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What’s the Line in Promoting Your Utility?

image credit: ID 111097502 © Spyros Arsenis |
Andy Gotlieb's picture
Editor of a specialty publication, former public relations practitioner, Freelancer

I hold 35 years of experience in communications, mostly in journalism, with a decade in public relations, too.  The first 17 years were spent in print journalism, where I covered, at various...

  • Member since 2016
  • 1,078 items added with 580,051 views
  • Sep 29, 2021

It seems as if the corporate world has decided that more is always better when it comes to communications.

I’m here to tell you that the corporate world is wrong – and that might also apply to your utility.

The public is subjected to a deluge of information via social media and email, as well as older forms of communications, such as print, radio and television media and even things such as bill inserts.

Who among us hasn’t bought something online, then faced a barrage of emails from the company afterward trying to get you to buy something else? Often, the emails arrive on daily basis or even more than once a day. When that happens, I hit the “unsubscribe” button quickly and hope that it actually works.

This begs the question: How does this impact a utility, which isn’t selling a product in the same way?

There’s a lesson to be heeded, and that’s to keep your communications in check.

Yes, that’s a bit of a fluid situation because there are times — such as pre-, during and post-weather events — that you’ll need to be in touch more. The risk, however, is being the company that “cried wolf” and having important information overlooked because tuned-out customers were previously barraged with excessive communications.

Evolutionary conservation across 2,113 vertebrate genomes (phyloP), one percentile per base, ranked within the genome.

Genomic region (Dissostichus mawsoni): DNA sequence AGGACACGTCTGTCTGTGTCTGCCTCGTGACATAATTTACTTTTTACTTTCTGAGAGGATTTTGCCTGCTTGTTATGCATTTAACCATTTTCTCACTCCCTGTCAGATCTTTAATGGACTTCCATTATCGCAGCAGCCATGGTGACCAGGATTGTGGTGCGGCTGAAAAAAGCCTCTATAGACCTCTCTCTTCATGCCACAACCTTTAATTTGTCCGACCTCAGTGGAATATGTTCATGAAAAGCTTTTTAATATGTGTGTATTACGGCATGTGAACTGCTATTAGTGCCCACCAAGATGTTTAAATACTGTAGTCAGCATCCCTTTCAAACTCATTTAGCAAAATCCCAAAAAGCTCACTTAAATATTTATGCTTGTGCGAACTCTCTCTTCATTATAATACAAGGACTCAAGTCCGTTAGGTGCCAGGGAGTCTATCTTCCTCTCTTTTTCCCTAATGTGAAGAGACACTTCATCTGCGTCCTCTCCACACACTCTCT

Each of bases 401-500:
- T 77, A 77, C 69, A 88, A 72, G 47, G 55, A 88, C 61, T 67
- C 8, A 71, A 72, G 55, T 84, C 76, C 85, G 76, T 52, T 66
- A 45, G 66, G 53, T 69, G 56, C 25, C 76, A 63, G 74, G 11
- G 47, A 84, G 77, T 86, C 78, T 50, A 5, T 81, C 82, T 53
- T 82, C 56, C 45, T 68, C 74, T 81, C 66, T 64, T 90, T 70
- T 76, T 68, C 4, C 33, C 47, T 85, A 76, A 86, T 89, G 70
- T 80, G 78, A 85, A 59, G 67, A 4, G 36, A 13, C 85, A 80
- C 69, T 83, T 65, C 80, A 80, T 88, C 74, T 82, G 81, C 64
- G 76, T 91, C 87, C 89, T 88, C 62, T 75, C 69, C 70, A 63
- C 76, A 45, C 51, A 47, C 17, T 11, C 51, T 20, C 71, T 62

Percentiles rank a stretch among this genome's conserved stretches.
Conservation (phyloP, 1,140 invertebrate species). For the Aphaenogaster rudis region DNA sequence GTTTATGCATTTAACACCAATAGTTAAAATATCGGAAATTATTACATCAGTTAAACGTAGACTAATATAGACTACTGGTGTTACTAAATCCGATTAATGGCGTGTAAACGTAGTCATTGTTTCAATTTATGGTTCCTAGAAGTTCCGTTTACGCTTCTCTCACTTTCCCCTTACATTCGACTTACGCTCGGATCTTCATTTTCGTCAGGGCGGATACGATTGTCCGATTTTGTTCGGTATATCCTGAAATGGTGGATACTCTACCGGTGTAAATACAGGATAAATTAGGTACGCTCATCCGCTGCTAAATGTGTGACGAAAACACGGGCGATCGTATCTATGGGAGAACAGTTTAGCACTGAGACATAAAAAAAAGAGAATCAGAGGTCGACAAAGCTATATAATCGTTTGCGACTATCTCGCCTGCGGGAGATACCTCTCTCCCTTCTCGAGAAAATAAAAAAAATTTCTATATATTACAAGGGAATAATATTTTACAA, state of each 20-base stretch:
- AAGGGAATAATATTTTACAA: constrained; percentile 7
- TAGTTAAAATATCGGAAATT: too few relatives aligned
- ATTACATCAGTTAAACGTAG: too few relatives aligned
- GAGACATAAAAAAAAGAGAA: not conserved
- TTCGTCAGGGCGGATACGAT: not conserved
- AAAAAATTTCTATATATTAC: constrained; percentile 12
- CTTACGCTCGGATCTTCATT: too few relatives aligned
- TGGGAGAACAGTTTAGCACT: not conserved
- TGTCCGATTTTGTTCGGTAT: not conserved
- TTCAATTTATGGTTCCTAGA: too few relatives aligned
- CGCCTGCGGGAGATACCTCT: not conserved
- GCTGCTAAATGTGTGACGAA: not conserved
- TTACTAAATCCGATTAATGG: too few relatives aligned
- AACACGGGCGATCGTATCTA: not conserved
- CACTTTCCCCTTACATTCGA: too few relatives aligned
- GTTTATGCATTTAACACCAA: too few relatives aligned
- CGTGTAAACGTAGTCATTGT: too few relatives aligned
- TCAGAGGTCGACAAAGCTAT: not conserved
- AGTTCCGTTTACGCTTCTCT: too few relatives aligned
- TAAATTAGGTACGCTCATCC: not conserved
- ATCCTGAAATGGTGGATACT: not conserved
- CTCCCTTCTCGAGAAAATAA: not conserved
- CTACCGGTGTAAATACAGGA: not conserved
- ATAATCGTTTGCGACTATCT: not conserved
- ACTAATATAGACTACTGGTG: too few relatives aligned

Yes, utilities are different than retail businesses because you won’t be selling shirts or having a 25% off sale on power, but you still need to be judicious about presenting information — whether it’s through email, social media, bill inserts or any other way you communicate.

There is one exception: your utility’s website. It’s your space, so feel free to post whatever information you’d like there. Since customers visiting your website are doing so through their own free will, it’s fine to impart whatever messages you want to convey.

Otherwise, keep your customer contact in check. Don’t beat customers over the head with reams of information.

When possible, spread out your information.

A bill insert or two each month is fine, as are emails, if that’s a form of communications you use. It’s fine to have active social media accounts as long as you address different things.

When you do communicate, consider the community aspect. Your relationship with customers is sort of similar to a quasi-governmental arrangement – with less of the red tape and inefficiencies that are the bane of all governments. That gives you an added level of trust.

Don’t lose that trust!


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Andy Gotlieb's picture
Thank Andy for the Post!
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